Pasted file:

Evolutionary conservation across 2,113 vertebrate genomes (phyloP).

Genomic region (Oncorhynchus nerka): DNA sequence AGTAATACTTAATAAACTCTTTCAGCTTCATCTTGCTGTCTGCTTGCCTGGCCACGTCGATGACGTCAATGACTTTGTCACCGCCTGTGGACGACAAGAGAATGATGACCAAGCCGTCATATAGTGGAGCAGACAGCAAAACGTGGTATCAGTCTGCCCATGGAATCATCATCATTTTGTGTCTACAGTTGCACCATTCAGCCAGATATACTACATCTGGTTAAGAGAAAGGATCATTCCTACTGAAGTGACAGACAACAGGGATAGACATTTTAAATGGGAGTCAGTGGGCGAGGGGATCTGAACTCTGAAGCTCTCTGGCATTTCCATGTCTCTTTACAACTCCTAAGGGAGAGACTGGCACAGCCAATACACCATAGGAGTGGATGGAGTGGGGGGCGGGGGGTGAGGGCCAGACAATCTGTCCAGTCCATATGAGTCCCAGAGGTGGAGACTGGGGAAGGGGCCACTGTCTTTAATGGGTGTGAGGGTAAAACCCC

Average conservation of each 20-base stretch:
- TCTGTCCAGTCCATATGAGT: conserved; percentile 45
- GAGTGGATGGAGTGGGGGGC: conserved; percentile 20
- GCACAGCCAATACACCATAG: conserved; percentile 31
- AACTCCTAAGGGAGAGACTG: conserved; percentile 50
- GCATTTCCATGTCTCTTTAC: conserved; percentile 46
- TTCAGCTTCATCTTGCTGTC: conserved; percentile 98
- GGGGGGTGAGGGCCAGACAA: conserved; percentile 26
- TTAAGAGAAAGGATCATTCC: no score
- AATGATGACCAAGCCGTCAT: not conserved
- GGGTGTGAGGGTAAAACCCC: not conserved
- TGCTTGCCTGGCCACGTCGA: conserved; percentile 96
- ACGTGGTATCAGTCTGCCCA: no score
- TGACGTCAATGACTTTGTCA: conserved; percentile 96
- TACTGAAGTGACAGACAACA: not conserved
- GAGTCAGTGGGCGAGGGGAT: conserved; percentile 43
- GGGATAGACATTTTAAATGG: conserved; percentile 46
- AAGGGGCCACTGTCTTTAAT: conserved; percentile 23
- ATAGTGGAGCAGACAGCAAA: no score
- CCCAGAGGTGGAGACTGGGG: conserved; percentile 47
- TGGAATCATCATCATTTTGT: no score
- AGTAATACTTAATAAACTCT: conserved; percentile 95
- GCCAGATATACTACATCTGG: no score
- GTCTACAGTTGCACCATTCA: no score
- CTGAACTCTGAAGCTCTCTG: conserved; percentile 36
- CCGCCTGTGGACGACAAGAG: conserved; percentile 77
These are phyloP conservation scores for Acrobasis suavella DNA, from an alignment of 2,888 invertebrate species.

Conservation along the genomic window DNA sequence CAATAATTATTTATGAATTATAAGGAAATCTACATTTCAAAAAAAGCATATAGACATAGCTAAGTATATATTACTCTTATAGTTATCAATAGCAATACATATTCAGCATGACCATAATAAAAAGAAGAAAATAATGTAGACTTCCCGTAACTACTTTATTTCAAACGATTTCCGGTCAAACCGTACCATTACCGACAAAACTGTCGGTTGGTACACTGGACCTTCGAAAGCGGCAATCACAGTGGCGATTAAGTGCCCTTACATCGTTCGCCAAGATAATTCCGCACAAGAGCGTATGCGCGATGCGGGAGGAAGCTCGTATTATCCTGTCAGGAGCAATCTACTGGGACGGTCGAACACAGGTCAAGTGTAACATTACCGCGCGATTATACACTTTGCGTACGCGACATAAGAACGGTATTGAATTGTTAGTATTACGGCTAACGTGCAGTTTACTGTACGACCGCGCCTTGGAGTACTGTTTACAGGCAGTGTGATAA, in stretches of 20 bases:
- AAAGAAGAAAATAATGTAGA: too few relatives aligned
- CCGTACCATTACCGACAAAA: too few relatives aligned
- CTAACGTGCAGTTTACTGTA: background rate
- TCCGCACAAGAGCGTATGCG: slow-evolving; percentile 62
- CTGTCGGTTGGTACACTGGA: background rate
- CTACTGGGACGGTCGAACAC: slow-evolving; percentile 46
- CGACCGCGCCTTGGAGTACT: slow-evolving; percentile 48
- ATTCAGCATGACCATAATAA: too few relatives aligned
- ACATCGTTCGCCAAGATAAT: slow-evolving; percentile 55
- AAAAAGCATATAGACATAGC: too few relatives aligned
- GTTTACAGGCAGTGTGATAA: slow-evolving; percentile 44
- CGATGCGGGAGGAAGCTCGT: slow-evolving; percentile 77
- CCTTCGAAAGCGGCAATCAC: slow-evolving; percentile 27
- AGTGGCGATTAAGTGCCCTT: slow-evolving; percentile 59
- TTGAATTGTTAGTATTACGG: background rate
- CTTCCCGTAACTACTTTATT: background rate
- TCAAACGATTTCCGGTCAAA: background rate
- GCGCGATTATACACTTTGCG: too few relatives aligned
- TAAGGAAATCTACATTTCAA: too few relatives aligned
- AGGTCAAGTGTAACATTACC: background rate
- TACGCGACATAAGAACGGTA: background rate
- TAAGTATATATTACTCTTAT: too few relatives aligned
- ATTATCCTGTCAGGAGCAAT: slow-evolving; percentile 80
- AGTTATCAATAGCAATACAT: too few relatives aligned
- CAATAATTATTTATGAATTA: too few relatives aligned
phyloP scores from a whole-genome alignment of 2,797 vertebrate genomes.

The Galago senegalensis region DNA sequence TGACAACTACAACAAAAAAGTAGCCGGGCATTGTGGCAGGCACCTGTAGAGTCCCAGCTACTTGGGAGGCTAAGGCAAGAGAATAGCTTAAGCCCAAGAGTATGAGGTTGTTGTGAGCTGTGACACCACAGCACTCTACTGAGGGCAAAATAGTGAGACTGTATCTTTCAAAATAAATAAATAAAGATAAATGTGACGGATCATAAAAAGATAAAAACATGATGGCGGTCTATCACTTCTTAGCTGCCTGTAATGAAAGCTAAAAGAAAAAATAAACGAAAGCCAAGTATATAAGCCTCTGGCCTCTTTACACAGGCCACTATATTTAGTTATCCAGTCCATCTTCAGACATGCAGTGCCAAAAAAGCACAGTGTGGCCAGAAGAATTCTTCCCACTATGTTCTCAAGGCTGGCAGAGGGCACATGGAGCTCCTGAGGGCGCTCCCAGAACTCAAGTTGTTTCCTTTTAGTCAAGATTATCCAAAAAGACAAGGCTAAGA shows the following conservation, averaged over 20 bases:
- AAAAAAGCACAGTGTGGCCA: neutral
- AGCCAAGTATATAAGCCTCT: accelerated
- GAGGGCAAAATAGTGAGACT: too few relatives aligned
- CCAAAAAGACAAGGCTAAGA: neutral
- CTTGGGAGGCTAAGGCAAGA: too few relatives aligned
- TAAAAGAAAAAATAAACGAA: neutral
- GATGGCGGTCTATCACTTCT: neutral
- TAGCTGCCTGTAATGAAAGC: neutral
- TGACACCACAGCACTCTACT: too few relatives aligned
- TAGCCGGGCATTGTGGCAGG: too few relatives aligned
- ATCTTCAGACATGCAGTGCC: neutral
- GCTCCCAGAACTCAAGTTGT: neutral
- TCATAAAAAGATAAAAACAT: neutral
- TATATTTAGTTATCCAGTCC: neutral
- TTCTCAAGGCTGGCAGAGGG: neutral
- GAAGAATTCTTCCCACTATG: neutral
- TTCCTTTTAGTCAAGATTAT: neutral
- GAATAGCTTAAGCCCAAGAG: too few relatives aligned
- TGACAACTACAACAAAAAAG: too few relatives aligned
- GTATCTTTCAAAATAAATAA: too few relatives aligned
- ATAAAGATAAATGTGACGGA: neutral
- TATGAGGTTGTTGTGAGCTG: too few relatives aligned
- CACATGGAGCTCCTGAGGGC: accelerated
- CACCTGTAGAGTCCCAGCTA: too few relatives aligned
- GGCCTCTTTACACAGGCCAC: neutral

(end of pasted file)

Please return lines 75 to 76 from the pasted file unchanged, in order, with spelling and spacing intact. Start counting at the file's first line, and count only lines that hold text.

- GAATAGCTTAAGCCCAAGAG: too few relatives aligned
- TGACAACTACAACAAAAAAG: too few relatives aligned